Myth #1: Stair lifts are installed to the wall and require a contractor.
It is a common misconception that when a stair lift is installed, it will be attached to the wall. Instead, the stairlift is mounted onto the stair treads with the track running the length of the staircase.
This eliminates the need for any construction work. Sometimes, a small adaptation must be made, such as trimming a windowsill to avoid a collision with the seat is required, but even in these cases, the modifications are very minor and/or noticeable.
Myth #2: A stair lift will stop working when there is a power outage.
Contrary to popular belief, stair lifts are not hardwired into your home, but instead are DC battery powered and simply plug into your wall to be recharged. They store a reservoir of power in their batteries so in the event of a power failure, they will be able to move up and down the staircase because they draw on the power stored in their batteries.
These batteries typically store enough power for multiple trips up and downs stairs: the exact number of trips will depend on the type (straight vs. curved) and length of your staircase as well as the amperage of the batteries. The batteries recharge when the stairlift is left on a park point. Some stairlifts will charge wherever they are left on their track. This feature is called ‘Continuous Charge’.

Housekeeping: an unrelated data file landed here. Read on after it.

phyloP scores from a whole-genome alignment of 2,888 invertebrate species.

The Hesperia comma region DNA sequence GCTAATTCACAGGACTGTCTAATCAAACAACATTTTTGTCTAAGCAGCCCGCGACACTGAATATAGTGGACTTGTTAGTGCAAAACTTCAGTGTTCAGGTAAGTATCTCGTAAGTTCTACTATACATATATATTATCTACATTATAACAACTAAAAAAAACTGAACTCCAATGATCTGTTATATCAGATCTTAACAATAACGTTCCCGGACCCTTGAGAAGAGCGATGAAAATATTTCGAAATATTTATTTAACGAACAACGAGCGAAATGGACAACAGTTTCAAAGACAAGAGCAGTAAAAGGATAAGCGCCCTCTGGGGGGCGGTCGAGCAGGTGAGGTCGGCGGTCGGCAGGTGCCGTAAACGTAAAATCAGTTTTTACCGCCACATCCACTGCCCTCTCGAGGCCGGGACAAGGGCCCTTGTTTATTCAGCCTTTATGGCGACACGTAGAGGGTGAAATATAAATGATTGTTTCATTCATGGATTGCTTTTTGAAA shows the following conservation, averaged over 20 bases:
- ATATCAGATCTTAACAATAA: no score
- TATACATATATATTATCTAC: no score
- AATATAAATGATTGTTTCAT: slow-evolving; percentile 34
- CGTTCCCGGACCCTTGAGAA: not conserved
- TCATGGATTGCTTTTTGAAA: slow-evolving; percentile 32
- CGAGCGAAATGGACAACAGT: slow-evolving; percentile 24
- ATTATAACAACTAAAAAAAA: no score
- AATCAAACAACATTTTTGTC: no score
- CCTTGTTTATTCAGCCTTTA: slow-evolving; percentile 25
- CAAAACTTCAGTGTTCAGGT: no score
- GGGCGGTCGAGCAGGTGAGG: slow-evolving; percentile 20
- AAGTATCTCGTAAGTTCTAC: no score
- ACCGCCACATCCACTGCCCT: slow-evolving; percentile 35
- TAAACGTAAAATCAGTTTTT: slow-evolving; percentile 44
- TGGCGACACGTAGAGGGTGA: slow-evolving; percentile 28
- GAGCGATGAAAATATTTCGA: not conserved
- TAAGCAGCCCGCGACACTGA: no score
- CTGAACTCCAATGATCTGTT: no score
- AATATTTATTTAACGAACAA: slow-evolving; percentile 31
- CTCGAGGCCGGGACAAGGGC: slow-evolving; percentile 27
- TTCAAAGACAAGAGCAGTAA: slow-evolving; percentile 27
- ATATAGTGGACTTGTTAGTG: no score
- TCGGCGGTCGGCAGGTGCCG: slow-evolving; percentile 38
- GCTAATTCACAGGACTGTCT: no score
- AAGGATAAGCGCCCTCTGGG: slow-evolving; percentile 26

Myth #3: A stair lift won’t stop if an obstruction occurs.
While it is unlikely that you will ever encounter an obstruction while using a stairlift, if you do hit something while riding your stairlift, your Handicare stairlift is embedded with safety sensors so that it will immediately activate an emergency stop. This will prevent the stairlift from moving in the direction of travel until the obstruction is removed.
These features are called ‘Safety Edges’. Once a safety edge is activated, the stairlift can only be driven in the opposite direction of the obstruction to enable its removal.
Myth #4: Batteries in D/C powered stairlifts go dead and regularly need replacing.
DC powered stair lifts commonly contain two highly durable, heavy duty rechargeable batteries which power the stair lift up and down the staircase. As aforementioned, when the stair lift isn’t in use, the batteries will be charged when plugged in if the stair lift is left on a charge point along the track.
Myth #5: Stair lifts will start moving on their own.
When a stairlift is not in use, it cannot move anywhere unless operated by a person controlling the toggle or remote control. While a person does not need to be physically seated on the stairlift for it to move (which is great if you want to use the lift to move some laundry up and down the stairs!), the stairlift can be operated by handheld controls, which will call and send a stairlift between floors or to a park point to charge while not in use.
Hopefully now you see how easy it is to add a stairlift to your home (and how beneficial)!